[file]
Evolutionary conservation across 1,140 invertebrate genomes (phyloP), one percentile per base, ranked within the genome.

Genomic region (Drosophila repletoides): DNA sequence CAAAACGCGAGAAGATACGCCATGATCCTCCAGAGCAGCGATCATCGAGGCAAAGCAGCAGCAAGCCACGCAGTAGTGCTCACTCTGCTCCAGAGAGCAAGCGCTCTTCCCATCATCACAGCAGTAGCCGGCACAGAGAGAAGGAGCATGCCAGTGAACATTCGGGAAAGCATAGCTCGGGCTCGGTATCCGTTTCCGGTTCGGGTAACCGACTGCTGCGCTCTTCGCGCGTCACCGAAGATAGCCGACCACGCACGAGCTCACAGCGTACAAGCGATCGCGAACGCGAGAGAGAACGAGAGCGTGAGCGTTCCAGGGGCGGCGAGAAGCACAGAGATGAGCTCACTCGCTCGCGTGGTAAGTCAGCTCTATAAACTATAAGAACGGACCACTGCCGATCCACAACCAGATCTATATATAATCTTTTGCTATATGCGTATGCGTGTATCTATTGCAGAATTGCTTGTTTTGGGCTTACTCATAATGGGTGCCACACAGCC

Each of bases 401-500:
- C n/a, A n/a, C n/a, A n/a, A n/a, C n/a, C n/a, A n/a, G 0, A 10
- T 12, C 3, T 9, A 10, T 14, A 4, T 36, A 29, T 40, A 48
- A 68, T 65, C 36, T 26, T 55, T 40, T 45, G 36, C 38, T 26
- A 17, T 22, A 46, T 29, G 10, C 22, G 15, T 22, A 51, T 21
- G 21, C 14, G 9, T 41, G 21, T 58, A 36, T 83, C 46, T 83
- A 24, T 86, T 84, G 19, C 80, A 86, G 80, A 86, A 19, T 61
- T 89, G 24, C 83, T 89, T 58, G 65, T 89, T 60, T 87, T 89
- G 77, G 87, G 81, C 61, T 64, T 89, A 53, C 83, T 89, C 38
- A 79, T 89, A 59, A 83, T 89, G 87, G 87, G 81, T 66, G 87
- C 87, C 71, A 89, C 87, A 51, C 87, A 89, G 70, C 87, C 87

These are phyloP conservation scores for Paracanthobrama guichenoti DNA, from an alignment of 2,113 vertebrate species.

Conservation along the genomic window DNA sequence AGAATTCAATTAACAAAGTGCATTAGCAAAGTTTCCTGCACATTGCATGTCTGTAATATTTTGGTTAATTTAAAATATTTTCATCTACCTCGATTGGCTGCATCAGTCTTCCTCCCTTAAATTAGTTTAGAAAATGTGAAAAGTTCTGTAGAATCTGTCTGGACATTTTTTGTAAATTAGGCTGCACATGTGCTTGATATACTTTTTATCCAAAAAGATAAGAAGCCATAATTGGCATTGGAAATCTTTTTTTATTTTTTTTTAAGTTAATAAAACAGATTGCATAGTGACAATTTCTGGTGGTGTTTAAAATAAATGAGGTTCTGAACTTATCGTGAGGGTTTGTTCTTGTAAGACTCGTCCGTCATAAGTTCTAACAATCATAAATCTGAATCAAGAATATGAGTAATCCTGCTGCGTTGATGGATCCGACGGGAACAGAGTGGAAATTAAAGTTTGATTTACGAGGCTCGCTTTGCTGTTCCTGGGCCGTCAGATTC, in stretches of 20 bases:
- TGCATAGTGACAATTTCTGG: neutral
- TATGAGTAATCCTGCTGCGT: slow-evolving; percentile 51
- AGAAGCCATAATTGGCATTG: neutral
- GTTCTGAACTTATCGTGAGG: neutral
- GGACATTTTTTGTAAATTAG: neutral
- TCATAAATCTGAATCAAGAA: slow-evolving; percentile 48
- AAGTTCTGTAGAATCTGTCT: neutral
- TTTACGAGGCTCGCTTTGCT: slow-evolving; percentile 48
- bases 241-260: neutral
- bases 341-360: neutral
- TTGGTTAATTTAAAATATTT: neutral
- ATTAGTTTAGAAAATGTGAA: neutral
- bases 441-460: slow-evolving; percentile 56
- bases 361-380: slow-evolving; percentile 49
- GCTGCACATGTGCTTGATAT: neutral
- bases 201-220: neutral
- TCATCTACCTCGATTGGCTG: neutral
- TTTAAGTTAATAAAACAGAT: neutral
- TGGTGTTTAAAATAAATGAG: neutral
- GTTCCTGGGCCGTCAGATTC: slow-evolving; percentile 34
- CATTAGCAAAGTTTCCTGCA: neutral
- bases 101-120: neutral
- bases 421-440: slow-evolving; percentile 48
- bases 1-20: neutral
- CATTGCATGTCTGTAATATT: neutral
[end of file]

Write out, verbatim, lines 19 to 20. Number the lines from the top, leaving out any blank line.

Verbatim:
- GTTCTGAACTTATCGTGAGG: neutral
- GGACATTTTTTGTAAATTAG: neutral